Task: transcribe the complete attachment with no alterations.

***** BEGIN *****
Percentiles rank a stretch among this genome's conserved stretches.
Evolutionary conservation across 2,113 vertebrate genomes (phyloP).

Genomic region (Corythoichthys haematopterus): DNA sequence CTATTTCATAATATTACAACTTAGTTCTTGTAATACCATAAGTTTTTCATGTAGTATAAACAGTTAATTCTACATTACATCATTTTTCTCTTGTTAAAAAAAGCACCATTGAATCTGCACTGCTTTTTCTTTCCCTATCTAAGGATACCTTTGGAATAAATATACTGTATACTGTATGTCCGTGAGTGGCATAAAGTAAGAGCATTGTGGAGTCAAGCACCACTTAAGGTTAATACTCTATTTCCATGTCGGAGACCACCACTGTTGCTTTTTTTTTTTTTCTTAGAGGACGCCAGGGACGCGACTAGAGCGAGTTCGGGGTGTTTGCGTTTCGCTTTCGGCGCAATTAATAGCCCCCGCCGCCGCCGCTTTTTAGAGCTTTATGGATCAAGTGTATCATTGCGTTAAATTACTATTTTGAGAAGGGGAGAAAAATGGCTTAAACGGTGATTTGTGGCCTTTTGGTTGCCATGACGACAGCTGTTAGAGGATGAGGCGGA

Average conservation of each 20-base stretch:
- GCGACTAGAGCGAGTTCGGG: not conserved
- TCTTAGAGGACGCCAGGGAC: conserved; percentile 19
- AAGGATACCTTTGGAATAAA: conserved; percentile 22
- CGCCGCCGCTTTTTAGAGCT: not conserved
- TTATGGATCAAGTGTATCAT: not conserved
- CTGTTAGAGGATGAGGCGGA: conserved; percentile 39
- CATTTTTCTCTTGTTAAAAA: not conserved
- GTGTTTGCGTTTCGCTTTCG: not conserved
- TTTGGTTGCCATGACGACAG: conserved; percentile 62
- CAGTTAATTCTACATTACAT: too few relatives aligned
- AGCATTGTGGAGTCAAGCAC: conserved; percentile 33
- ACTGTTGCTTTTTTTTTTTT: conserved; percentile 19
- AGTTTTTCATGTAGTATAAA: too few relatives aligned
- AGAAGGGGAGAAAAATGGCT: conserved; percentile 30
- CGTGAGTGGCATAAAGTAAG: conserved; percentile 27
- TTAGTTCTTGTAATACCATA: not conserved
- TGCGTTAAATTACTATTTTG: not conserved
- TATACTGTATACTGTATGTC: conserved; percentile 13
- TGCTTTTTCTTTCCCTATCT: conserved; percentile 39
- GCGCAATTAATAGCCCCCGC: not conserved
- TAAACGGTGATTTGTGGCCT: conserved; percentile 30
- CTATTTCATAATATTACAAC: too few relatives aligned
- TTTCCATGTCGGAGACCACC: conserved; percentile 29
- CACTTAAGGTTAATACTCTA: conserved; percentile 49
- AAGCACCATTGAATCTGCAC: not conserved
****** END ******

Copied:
Percentiles rank a stretch among this genome's conserved stretches.
Evolutionary conservation across 2,113 vertebrate genomes (phyloP).

Genomic region (Corythoichthys haematopterus): DNA sequence CTATTTCATAATATTACAACTTAGTTCTTGTAATACCATAAGTTTTTCATGTAGTATAAACAGTTAATTCTACATTACATCATTTTTCTCTTGTTAAAAAAAGCACCATTGAATCTGCACTGCTTTTTCTTTCCCTATCTAAGGATACCTTTGGAATAAATATACTGTATACTGTATGTCCGTGAGTGGCATAAAGTAAGAGCATTGTGGAGTCAAGCACCACTTAAGGTTAATACTCTATTTCCATGTCGGAGACCACCACTGTTGCTTTTTTTTTTTTTCTTAGAGGACGCCAGGGACGCGACTAGAGCGAGTTCGGGGTGTTTGCGTTTCGCTTTCGGCGCAATTAATAGCCCCCGCCGCCGCCGCTTTTTAGAGCTTTATGGATCAAGTGTATCATTGCGTTAAATTACTATTTTGAGAAGGGGAGAAAAATGGCTTAAACGGTGATTTGTGGCCTTTTGGTTGCCATGACGACAGCTGTTAGAGGATGAGGCGGA

Average conservation of each 20-base stretch:
- GCGACTAGAGCGAGTTCGGG: not conserved
- TCTTAGAGGACGCCAGGGAC: conserved; percentile 19
- AAGGATACCTTTGGAATAAA: conserved; percentile 22
- CGCCGCCGCTTTTTAGAGCT: not conserved
- TTATGGATCAAGTGTATCAT: not conserved
- CTGTTAGAGGATGAGGCGGA: conserved; percentile 39
- CATTTTTCTCTTGTTAAAAA: not conserved
- GTGTTTGCGTTTCGCTTTCG: not conserved
- TTTGGTTGCCATGACGACAG: conserved; percentile 62
- CAGTTAATTCTACATTACAT: too few relatives aligned
- AGCATTGTGGAGTCAAGCAC: conserved; percentile 33
- ACTGTTGCTTTTTTTTTTTT: conserved; percentile 19
- AGTTTTTCATGTAGTATAAA: too few relatives aligned
- AGAAGGGGAGAAAAATGGCT: conserved; percentile 30
- CGTGAGTGGCATAAAGTAAG: conserved; percentile 27
- TTAGTTCTTGTAATACCATA: not conserved
- TGCGTTAAATTACTATTTTG: not conserved
- TATACTGTATACTGTATGTC: conserved; percentile 13
- TGCTTTTTCTTTCCCTATCT: conserved; percentile 39
- GCGCAATTAATAGCCCCCGC: not conserved
- TAAACGGTGATTTGTGGCCT: conserved; percentile 30
- CTATTTCATAATATTACAAC: too few relatives aligned
- TTTCCATGTCGGAGACCACC: conserved; percentile 29
- CACTTAAGGTTAATACTCTA: conserved; percentile 49
- AAGCACCATTGAATCTGCAC: not conserved